Take steps to keep your children and your loved ones safe and healthy, and make health a priority during the holidays.
1. Wash hands regularly with soap and water to help prevent the spread of germs. It’s flu season, and in order to protect yourself and those around you, you should frequently wash your hands with soap and clean, running water for at least 20 seconds.
2. Bundle up. Wear appropriate outdoor clothing, including warm layers, gloves, hats, scarves and waterproof boots. Know the signs of hypothermia, and take steps avoid exposing skin to the cold. Do not put heavy jackets on children when in their car seats.
3. Manage your stress. Give yourself a break if you feel stressed out, overwhelmed, and out of control. Some of the best ways to manage stress are to find support, connect socially, and get plenty of sleep. Don’t forget to take time for yourself this holiday season.
4. Don’t drink and drive. Whenever anyone drives drunk, they put not only themselves, but everyone else on the road in danger. Choose not to drink and drive and help others do the same. If you do plan to drink at a gathering, make sure you have a designated driver or plan sleeping arrangements at your host’s house ahead of time.
5. Fasten your seat belts. Always buckle your children in the car using the appropriate child safety seat, booster seat or seat belt according to their height, weight and age. Buckle up every time, no matter how short the trip and encourage passengers to do the same. If the trip is long, make sure children are secured throughout the entirety of the trip or make occasional stops to check that they are appropriately secured.
6. Monitor children. Keep potentially dangerous toys, food, electronics, drinks, household items and other objects out of the reach of children. Protect them from drowning, burns, falls, and other potential accidents. Also, be aware of toy recalls.
7. Practice fire safety. Most residential fires occur during the winter months, so don’t leave fireplaces, space heaters, food cooking on stoves, or candles unattended. Have an emergency plan and practice it regularly. Keep your holiday trees watered as well. The pine needles can be a fire hazard, especially if the needles are dried out.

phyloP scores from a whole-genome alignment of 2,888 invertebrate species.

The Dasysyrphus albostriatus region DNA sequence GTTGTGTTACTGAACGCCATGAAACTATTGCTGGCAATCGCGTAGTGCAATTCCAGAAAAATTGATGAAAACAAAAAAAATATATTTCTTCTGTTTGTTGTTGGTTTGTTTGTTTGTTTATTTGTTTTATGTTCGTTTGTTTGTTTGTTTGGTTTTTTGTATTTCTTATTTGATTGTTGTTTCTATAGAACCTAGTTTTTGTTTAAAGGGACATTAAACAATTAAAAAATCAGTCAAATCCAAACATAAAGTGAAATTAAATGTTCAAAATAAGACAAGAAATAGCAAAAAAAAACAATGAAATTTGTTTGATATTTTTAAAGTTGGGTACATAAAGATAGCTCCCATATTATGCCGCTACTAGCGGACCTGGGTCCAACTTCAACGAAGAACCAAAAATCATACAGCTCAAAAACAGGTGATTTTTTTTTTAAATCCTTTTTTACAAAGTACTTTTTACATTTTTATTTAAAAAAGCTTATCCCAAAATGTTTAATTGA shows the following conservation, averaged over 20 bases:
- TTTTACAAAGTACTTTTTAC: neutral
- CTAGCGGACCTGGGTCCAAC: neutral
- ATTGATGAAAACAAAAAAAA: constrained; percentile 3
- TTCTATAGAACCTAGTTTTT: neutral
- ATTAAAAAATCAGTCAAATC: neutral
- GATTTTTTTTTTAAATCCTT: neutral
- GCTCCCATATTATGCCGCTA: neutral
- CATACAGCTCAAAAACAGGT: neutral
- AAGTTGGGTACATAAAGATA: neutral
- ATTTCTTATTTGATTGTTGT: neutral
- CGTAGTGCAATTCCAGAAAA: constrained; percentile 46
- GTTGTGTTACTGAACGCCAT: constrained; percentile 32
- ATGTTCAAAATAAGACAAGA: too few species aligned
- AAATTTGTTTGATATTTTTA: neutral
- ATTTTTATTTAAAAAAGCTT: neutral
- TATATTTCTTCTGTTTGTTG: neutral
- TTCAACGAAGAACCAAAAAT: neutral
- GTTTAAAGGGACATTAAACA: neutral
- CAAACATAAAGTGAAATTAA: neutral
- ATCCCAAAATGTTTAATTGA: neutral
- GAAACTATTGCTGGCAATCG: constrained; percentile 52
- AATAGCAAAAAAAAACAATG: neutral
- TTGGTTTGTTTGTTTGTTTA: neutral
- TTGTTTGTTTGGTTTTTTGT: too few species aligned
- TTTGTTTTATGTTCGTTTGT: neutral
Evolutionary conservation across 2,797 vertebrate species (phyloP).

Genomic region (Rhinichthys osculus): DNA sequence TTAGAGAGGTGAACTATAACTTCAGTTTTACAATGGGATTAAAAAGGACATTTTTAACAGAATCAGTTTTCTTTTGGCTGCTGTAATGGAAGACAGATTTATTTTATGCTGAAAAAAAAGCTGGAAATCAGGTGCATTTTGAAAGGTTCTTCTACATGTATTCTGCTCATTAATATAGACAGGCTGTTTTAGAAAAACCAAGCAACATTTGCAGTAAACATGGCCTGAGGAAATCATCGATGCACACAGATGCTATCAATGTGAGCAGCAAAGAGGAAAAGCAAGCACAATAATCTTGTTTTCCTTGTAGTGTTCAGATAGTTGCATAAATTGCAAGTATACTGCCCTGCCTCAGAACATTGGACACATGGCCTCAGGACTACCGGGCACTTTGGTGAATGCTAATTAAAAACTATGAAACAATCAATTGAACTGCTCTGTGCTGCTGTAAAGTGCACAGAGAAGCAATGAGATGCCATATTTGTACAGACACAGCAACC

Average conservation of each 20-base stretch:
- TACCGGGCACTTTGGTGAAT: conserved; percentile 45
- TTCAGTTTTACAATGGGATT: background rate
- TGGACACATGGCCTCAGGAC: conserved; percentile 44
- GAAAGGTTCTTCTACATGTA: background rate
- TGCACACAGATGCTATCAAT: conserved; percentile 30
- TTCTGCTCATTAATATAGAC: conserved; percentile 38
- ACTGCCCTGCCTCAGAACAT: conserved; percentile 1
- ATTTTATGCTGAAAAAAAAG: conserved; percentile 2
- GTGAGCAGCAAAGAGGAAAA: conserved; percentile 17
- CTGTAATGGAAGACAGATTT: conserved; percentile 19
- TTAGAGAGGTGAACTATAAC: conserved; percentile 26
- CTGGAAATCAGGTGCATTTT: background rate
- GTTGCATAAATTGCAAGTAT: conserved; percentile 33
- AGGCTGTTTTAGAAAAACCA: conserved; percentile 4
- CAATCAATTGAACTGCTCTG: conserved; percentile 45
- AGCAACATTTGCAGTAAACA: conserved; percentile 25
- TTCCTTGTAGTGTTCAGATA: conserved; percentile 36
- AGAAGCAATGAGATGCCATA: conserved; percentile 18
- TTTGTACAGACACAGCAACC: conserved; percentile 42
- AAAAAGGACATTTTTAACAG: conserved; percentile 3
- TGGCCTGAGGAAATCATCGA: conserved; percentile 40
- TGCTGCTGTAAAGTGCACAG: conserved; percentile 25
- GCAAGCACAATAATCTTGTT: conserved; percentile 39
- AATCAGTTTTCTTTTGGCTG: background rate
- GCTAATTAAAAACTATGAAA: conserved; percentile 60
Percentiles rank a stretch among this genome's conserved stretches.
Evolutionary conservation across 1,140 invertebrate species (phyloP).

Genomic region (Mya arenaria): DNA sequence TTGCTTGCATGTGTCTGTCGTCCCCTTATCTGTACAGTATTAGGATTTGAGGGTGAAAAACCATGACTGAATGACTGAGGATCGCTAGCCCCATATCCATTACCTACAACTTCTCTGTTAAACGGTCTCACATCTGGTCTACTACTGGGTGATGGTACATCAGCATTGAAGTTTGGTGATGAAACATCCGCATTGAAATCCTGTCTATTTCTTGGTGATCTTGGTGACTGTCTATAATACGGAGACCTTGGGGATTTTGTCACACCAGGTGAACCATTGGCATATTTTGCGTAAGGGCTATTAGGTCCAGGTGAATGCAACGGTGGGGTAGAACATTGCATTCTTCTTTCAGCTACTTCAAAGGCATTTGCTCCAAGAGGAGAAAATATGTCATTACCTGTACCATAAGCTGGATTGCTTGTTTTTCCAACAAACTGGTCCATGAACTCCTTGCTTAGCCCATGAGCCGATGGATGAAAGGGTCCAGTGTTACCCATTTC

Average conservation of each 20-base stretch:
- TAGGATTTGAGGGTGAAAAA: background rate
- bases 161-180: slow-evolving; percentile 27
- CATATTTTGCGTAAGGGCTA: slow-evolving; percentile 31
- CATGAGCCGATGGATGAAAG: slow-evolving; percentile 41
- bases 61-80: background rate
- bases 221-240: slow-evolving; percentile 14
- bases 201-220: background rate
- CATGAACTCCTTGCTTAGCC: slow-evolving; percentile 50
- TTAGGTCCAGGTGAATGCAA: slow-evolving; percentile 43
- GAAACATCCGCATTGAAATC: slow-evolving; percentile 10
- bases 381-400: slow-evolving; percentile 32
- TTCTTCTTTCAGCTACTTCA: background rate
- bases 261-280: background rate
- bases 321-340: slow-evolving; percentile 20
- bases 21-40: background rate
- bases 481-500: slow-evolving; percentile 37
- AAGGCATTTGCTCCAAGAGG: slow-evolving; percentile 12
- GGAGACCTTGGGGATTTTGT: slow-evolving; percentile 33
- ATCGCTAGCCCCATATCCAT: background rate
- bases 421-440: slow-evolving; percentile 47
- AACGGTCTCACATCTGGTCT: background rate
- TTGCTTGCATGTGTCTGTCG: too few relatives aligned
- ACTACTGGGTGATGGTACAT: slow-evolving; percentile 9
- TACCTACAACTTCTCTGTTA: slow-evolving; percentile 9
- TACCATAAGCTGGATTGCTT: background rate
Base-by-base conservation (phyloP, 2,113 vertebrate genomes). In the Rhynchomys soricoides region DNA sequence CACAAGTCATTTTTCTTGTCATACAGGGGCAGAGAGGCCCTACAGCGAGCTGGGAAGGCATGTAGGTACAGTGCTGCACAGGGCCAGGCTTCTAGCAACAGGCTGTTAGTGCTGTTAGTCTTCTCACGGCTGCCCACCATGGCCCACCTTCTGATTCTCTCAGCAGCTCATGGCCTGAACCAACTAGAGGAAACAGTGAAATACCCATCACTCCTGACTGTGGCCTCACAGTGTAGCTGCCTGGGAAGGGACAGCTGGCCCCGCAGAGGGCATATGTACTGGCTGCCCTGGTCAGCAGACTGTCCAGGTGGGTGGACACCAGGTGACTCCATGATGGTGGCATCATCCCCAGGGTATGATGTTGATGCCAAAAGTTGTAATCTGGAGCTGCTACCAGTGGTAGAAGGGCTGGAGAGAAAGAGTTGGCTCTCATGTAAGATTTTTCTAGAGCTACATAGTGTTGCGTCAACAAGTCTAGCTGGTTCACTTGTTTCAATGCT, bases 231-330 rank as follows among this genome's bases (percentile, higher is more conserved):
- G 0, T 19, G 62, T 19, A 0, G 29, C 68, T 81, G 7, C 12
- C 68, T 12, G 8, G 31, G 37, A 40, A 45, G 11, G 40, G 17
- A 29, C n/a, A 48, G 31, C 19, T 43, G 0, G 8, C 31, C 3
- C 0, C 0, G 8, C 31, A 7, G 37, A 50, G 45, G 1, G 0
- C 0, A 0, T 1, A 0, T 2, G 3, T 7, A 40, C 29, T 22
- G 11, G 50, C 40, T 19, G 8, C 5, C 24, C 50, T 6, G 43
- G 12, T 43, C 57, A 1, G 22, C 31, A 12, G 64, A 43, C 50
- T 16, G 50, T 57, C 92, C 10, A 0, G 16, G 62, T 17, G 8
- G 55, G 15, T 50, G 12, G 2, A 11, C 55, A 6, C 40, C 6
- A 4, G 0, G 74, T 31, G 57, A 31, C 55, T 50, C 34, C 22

8. Prepare food safely. Remember these simple steps: Wash hands and surfaces often, avoid cross-contamination, cook foods to proper temperatures and refrigerate foods promptly. When cutting or preparing food, make sure you are using a stable surface and are cutting away from your body. Be sure to supervise children carefully in the kitchen, and use back burners and turn pot handles away from the edge of the stove to avoid kitchen injuries.
9. Eat healthy and stay active. Eat fruits and vegetables which pack nutrients and help lower the risk for certain diseases. Limit your portion sizes and foods high in fat, salt and sugar. Try to eat a well-balanced meal, even at holiday parties. Also, adults should be active for at least 2 ½ hours a week and kids and teens be active for at least one hour a day. Encourage your family to eat nutritious foods and participate in regular physical activity.
Here’s to a happy and safe holiday season!
Rachel Turner s a health educator for the Carroll County Health Department.